As I was perusing fat tire mountain bike reviews, forums and the like I read the following statement; "to me $1,500 is not a lot to spend on a bike". That quote relates to the low end price of a quality "fat tire bike" as compared to Surly Pugsley, Moonlander, and others. It's a national trend and bike shops are selling them like hot cakes. Really, in this so called "awful economy" folks are going out to spend well over a thousand dollars on a bicycle.
As good as that is to hear, I set about to build a bike the way I ride, middle way. I'm referring to cost as well as tire size. So far my "like new build" or "new to me build" has cost something around $442. 93. Yep and I have two rear wheels as I found a WTB Dual Duty 24" disc rear wheel with tube and Kenda Kinetics 2.6" tire all intact at a thrift store for $2.93. I later found a Mavic Disc Wheelset for $40 that I can select tires for as a more practical commuter bike.
I prefer my brakes and shifters to be separate rather than the popular integrated models. I also prefer that the inner working mechanics of the shifters not be made of plastic as I have observed them wear out and are expensive to replace, particularly the integrated models. One of the reasons bar end shifters on drop bars are so popular with today's touring bikes like Surly's Long Haul Trucker.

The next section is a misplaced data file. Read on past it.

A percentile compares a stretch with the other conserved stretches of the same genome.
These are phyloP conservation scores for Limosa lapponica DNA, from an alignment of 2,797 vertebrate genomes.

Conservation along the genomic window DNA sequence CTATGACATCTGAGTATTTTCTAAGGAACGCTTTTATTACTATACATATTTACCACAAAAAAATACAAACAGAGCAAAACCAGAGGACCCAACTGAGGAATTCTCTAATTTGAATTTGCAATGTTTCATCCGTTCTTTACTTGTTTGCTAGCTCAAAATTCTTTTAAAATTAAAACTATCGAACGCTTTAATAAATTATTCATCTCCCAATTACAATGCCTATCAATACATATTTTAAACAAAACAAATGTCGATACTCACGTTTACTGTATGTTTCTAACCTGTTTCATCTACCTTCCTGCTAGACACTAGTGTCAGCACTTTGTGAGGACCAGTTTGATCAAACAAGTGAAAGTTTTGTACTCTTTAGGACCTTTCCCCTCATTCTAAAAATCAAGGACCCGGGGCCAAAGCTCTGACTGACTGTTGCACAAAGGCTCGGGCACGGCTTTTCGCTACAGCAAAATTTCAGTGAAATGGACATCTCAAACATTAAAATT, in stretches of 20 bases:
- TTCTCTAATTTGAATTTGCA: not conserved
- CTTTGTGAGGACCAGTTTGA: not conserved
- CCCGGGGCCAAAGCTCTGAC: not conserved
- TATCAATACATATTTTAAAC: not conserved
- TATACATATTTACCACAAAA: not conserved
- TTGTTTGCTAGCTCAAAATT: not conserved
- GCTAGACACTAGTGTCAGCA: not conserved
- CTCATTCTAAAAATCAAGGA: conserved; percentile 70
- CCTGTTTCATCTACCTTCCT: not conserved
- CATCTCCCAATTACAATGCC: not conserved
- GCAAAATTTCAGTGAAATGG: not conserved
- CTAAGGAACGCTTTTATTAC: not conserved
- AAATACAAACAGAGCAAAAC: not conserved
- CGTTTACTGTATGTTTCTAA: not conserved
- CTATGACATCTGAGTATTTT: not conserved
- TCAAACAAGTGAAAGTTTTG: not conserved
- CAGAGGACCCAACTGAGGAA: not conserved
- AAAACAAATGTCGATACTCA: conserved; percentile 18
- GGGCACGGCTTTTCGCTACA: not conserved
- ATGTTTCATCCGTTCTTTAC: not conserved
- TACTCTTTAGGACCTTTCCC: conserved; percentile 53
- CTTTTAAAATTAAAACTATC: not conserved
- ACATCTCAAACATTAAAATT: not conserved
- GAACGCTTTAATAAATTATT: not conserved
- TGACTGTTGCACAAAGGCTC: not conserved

I found the precise component group I was looking for on a '91 Diamond Back Ascent EX that had hardly been ridden by evidence of no wear on original chain and original tires still had "whiskers". I considered sticking with that frame but it was too small at 17.5" and I was looking to build a bike for touring with disc brakes.. Deore thumb shifters with index and friction options are still sought after and get a pretty penny in good condition on ebay. Paul Thumbies were over priced for this build. So, for $50 I purchased the entire bike, pulled the components which were all of the Shimano LX line including cassette, chain, crankset and rear derailleur. Of course I kept the DB frame for another build as the frame design is very interesting meeting some of the standards of a touring bike. Such as three bottle cage mounts with one under the downtube, longer top tube and chainstays.
I also wanted to be able to add a rear rack with disc brake without too much hassle. Read Blog Post Here.
A bicycle that rolls fast for commuting with lots of starts and stops, ability to take on pot holes, ride across grass, etc.
Oversized 31.8mm Mountain Riser Comfort Bars provide sure handling with loaded commuter panniers and handles changes in riding surface.